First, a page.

Before You Sue for Workplace Discrimination, Contact the EEOC

Angry. Hurt. Saddened. Demoralized. These are four emotions many people feel after they feel they have been discriminated against in the workplace. Most people in this position are rightfully outraged and ready to go straight to court.

Unfortunately, you will probably have to complete a few steps before you obtain the legal right to sue your employer. Unless you are suing for workplace discrimination based on ageism or unequal wages on the basis of sex, you usually must get a right-to-sue letter from the federal Equal Employment Opportunity Commission (EEOC).

What is the Right-to-Sue Letter?

If you receive a right-to-sue letter from the EEOC, the Commission is communicating that it has not yet reached a resolution on the matter with your employer and that it will not sue on your behalf. It’s almost saying, “You are now free to go to court on your own.” However, you will never truly be on your own if you partner with Attorney Ralph Bryant. The earlier you contact an attorney, the more knowledgeable they will be about your situation, increasing your chances of success.

Before receiving a right-to-sue letter from the EEOC, you must file your charge with the agency. If the EEOC believes your charge has merit, it will likely contact your employer within 10 days and ask to conduct mediation. This stage of the process is designed to be as non-confrontational as possible in the interests of coming to an efficient resolution. Neither you nor your employer are required to go through mediation, though, and mediation does not always result in a resolution. In those cases, the EEOC may proceed to a formal investigation.

An EEOC investigation begins with the EEOC’s requesting a statement from your employer. This statement essentially functions as your employer’s response to your original claim (charge). After your employer issues this statement, you have 20 days to post a rebuttal.

During the EEOC investigation, which takes an average of 10 months, you may continue to add documents or supporting evidence to your original charge. At the conclusion of the EEOC’s investigation, the agency will notify you whether or not it believes the law has been violated. Even if the EEOC determines that your employer violated the law, it may choose not to file a lawsuit on your behalf–the federal government has limited resources.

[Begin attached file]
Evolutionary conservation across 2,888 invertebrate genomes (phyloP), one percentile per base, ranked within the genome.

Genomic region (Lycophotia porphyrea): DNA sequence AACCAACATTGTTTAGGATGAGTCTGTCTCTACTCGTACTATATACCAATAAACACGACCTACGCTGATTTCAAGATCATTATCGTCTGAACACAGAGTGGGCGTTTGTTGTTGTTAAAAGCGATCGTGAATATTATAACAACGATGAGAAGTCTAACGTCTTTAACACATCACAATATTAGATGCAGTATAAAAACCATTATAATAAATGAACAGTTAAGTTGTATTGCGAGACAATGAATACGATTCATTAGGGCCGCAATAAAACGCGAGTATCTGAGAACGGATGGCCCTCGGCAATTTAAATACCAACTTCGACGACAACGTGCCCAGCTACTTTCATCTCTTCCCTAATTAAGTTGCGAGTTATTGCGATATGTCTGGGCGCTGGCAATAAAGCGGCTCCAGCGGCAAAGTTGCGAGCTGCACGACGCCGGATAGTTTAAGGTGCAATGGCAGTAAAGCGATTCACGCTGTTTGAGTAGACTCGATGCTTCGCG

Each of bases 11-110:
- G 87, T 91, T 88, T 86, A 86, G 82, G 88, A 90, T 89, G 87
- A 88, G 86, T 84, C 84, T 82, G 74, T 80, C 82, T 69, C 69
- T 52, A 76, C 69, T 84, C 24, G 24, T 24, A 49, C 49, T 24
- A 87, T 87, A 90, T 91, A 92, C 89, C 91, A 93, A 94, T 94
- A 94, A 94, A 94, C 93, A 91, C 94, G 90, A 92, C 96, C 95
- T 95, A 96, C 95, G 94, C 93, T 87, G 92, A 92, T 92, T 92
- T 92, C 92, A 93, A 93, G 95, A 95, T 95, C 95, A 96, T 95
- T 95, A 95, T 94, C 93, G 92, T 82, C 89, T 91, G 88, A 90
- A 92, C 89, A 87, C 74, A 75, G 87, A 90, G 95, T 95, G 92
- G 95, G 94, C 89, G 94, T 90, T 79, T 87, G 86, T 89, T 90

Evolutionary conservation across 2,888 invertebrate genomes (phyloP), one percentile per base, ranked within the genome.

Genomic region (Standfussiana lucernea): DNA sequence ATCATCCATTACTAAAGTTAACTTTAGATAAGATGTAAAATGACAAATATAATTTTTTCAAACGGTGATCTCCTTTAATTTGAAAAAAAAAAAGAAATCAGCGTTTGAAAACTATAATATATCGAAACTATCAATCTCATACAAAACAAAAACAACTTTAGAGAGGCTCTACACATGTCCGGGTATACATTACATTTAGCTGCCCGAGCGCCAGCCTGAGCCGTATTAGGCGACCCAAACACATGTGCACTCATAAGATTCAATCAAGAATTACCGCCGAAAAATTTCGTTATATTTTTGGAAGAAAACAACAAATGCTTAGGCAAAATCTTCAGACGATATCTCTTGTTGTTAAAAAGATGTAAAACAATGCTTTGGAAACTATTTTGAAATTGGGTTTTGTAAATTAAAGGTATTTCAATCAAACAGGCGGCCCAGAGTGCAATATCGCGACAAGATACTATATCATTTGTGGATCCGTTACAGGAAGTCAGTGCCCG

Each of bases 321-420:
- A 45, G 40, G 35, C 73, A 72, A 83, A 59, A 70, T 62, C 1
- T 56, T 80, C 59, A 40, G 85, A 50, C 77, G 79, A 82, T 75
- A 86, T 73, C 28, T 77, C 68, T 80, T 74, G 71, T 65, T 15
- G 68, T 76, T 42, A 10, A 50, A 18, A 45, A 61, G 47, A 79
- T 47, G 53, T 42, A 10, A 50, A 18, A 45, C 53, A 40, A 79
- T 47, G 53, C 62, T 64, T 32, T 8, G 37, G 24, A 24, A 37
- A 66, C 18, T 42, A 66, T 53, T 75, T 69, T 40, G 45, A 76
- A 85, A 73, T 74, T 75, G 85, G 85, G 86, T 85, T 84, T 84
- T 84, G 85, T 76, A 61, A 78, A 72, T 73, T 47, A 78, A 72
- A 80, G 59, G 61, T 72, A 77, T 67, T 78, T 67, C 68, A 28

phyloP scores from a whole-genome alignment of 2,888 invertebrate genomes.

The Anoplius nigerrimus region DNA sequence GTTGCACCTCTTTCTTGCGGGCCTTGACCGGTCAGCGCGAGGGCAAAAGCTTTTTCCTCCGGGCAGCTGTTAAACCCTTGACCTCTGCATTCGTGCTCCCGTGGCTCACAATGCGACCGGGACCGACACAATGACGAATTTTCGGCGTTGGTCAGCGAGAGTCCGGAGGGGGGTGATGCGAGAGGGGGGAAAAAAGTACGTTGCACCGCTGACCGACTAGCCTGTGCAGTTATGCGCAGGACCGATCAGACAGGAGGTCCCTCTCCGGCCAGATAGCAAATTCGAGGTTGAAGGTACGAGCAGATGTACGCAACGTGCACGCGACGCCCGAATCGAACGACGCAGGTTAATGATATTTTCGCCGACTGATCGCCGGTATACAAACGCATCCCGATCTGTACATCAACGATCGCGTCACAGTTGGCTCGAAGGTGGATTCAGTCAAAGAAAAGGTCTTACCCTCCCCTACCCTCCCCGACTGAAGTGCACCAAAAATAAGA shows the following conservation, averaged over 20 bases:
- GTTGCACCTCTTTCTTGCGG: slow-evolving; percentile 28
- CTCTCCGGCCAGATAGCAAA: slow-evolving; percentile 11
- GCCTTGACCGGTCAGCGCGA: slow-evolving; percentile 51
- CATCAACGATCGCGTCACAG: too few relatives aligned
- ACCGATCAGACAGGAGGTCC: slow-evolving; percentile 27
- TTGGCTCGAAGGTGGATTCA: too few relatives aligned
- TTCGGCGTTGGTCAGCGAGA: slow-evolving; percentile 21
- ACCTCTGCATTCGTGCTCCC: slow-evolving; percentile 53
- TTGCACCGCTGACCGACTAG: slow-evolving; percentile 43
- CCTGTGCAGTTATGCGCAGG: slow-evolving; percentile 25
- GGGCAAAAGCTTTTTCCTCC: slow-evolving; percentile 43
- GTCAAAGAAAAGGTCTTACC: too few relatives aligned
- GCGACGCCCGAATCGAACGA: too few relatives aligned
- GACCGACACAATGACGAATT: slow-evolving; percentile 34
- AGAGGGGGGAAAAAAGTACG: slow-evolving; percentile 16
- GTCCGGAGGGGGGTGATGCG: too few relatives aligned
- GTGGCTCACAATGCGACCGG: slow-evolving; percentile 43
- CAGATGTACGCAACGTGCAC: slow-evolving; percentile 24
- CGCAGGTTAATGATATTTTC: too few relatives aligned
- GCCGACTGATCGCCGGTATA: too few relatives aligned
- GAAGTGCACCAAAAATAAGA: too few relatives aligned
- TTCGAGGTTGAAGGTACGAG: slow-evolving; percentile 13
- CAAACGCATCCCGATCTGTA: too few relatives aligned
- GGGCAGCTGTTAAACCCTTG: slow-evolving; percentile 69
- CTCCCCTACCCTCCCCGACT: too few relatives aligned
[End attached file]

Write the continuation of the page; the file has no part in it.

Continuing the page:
If the EEOC does not file a lawsuit in your case, it should provide you with the notice-to-sue letter no later than 180 days after you file your charge.

The EEOC is Helpful, But the Real Power is in Your Hands

For many people who have been discriminated against, the EEOC process is merely a formality on the way to a real lawsuit. The EEOC is an extremely beneficial agency that helps many employees, but it is no substitute for an experienced, personable employment law attorney. 

No worker should ever be judged on any basis besides the ability to perform their job. The moment you feel that something your employer did to you wasn’t quite right, call us as soon as you can. The earlier you contact us, the sooner we can begin analyzing your case and fighting for you.

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Ralph Bryant Law Firm

Aggressive and Compassionate Legal Representation in North Carolina | With over three decades of experience in both state and federal courts, Attorney Ralph Bryant Jr. is committed to getting you justice. Our office is in Greenville, North Carolina, but we serve clients across Eastern North Carolina and in the Triad. Regardless of your legal situation, you can count on us to bring you the best legal advice and services in the region. We don’t care what your background is or what you need from us. Our goal is to help you take power back in your life through aggressive and compassionate legal solutions. There is always hope when you work with Attorney Ralph Bryant Jr.

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